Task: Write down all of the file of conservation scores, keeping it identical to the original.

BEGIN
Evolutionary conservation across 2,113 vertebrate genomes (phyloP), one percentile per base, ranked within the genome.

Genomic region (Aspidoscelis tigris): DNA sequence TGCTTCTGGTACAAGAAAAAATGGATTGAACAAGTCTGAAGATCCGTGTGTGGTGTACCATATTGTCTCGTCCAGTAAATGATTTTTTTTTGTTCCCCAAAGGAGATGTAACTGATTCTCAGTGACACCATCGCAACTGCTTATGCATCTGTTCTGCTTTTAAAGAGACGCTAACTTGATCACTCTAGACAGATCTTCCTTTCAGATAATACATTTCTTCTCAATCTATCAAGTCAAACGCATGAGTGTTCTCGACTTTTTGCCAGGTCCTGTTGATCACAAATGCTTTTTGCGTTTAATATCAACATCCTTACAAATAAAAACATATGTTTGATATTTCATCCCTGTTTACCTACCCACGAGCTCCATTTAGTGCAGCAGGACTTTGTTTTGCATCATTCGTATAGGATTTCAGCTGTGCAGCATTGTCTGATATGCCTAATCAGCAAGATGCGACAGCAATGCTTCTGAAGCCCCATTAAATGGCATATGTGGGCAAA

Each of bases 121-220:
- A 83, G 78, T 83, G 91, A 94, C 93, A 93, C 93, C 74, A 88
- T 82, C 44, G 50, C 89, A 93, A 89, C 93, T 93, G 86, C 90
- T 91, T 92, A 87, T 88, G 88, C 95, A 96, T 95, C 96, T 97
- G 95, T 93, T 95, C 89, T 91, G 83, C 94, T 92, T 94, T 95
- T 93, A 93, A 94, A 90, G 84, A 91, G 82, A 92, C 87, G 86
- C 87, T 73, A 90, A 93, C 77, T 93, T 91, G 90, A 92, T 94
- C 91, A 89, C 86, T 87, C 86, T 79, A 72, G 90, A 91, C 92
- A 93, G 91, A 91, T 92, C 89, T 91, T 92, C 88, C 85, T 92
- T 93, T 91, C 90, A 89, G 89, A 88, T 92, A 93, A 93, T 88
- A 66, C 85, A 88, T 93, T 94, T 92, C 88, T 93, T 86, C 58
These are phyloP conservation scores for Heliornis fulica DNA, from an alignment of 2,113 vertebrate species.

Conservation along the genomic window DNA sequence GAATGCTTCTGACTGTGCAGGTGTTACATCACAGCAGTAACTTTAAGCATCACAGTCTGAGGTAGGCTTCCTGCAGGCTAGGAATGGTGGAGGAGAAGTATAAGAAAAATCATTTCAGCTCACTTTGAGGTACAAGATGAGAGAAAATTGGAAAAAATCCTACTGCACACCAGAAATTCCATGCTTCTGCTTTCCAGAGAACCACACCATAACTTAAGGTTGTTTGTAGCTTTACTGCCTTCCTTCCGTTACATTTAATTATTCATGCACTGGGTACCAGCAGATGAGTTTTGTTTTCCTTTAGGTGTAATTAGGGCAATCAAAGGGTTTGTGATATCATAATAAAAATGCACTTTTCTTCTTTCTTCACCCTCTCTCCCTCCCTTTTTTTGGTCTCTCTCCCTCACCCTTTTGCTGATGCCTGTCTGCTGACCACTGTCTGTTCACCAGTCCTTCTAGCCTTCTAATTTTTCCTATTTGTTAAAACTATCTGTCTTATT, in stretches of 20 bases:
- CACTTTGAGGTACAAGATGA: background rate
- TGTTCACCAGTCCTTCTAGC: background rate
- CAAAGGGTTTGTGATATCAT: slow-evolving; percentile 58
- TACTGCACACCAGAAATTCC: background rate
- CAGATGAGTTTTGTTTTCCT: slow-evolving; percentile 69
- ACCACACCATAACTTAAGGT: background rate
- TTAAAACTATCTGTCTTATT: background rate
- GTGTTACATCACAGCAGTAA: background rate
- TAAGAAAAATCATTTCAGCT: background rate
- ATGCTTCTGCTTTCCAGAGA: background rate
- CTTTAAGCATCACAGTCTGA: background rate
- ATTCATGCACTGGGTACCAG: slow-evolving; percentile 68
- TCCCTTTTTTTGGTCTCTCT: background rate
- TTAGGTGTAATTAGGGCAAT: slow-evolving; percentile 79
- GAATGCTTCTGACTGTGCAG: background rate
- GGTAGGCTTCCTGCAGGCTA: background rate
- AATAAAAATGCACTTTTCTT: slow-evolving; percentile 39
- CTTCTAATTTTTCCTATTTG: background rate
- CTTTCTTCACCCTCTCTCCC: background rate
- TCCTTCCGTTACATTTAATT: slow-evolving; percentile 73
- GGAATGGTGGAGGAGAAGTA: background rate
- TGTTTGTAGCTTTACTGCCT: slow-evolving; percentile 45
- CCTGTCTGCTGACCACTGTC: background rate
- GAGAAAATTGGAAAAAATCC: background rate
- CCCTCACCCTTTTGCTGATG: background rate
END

Evolutionary conservation across 2,113 vertebrate genomes (phyloP), one percentile per base, ranked within the genome.

Genomic region (Aspidoscelis tigris): DNA sequence TGCTTCTGGTACAAGAAAAAATGGATTGAACAAGTCTGAAGATCCGTGTGTGGTGTACCATATTGTCTCGTCCAGTAAATGATTTTTTTTTGTTCCCCAAAGGAGATGTAACTGATTCTCAGTGACACCATCGCAACTGCTTATGCATCTGTTCTGCTTTTAAAGAGACGCTAACTTGATCACTCTAGACAGATCTTCCTTTCAGATAATACATTTCTTCTCAATCTATCAAGTCAAACGCATGAGTGTTCTCGACTTTTTGCCAGGTCCTGTTGATCACAAATGCTTTTTGCGTTTAATATCAACATCCTTACAAATAAAAACATATGTTTGATATTTCATCCCTGTTTACCTACCCACGAGCTCCATTTAGTGCAGCAGGACTTTGTTTTGCATCATTCGTATAGGATTTCAGCTGTGCAGCATTGTCTGATATGCCTAATCAGCAAGATGCGACAGCAATGCTTCTGAAGCCCCATTAAATGGCATATGTGGGCAAA

Each of bases 121-220:
- A 83, G 78, T 83, G 91, A 94, C 93, A 93, C 93, C 74, A 88
- T 82, C 44, G 50, C 89, A 93, A 89, C 93, T 93, G 86, C 90
- T 91, T 92, A 87, T 88, G 88, C 95, A 96, T 95, C 96, T 97
- G 95, T 93, T 95, C 89, T 91, G 83, C 94, T 92, T 94, T 95
- T 93, A 93, A 94, A 90, G 84, A 91, G 82, A 92, C 87, G 86
- C 87, T 73, A 90, A 93, C 77, T 93, T 91, G 90, A 92, T 94
- C 91, A 89, C 86, T 87, C 86, T 79, A 72, G 90, A 91, C 92
- A 93, G 91, A 91, T 92, C 89, T 91, T 92, C 88, C 85, T 92
- T 93, T 91, C 90, A 89, G 89, A 88, T 92, A 93, A 93, T 88
- A 66, C 85, A 88, T 93, T 94, T 92, C 88, T 93, T 86, C 58
These are phyloP conservation scores for Heliornis fulica DNA, from an alignment of 2,113 vertebrate species.

Conservation along the genomic window DNA sequence GAATGCTTCTGACTGTGCAGGTGTTACATCACAGCAGTAACTTTAAGCATCACAGTCTGAGGTAGGCTTCCTGCAGGCTAGGAATGGTGGAGGAGAAGTATAAGAAAAATCATTTCAGCTCACTTTGAGGTACAAGATGAGAGAAAATTGGAAAAAATCCTACTGCACACCAGAAATTCCATGCTTCTGCTTTCCAGAGAACCACACCATAACTTAAGGTTGTTTGTAGCTTTACTGCCTTCCTTCCGTTACATTTAATTATTCATGCACTGGGTACCAGCAGATGAGTTTTGTTTTCCTTTAGGTGTAATTAGGGCAATCAAAGGGTTTGTGATATCATAATAAAAATGCACTTTTCTTCTTTCTTCACCCTCTCTCCCTCCCTTTTTTTGGTCTCTCTCCCTCACCCTTTTGCTGATGCCTGTCTGCTGACCACTGTCTGTTCACCAGTCCTTCTAGCCTTCTAATTTTTCCTATTTGTTAAAACTATCTGTCTTATT, in stretches of 20 bases:
- CACTTTGAGGTACAAGATGA: background rate
- TGTTCACCAGTCCTTCTAGC: background rate
- CAAAGGGTTTGTGATATCAT: slow-evolving; percentile 58
- TACTGCACACCAGAAATTCC: background rate
- CAGATGAGTTTTGTTTTCCT: slow-evolving; percentile 69
- ACCACACCATAACTTAAGGT: background rate
- TTAAAACTATCTGTCTTATT: background rate
- GTGTTACATCACAGCAGTAA: background rate
- TAAGAAAAATCATTTCAGCT: background rate
- ATGCTTCTGCTTTCCAGAGA: background rate
- CTTTAAGCATCACAGTCTGA: background rate
- ATTCATGCACTGGGTACCAG: slow-evolving; percentile 68
- TCCCTTTTTTTGGTCTCTCT: background rate
- TTAGGTGTAATTAGGGCAAT: slow-evolving; percentile 79
- GAATGCTTCTGACTGTGCAG: background rate
- GGTAGGCTTCCTGCAGGCTA: background rate
- AATAAAAATGCACTTTTCTT: slow-evolving; percentile 39
- CTTCTAATTTTTCCTATTTG: background rate
- CTTTCTTCACCCTCTCTCCC: background rate
- TCCTTCCGTTACATTTAATT: slow-evolving; percentile 73
- GGAATGGTGGAGGAGAAGTA: background rate
- TGTTTGTAGCTTTACTGCCT: slow-evolving; percentile 45
- CCTGTCTGCTGACCACTGTC: background rate
- GAGAAAATTGGAAAAAATCC: background rate
- CCCTCACCCTTTTGCTGATG: background rate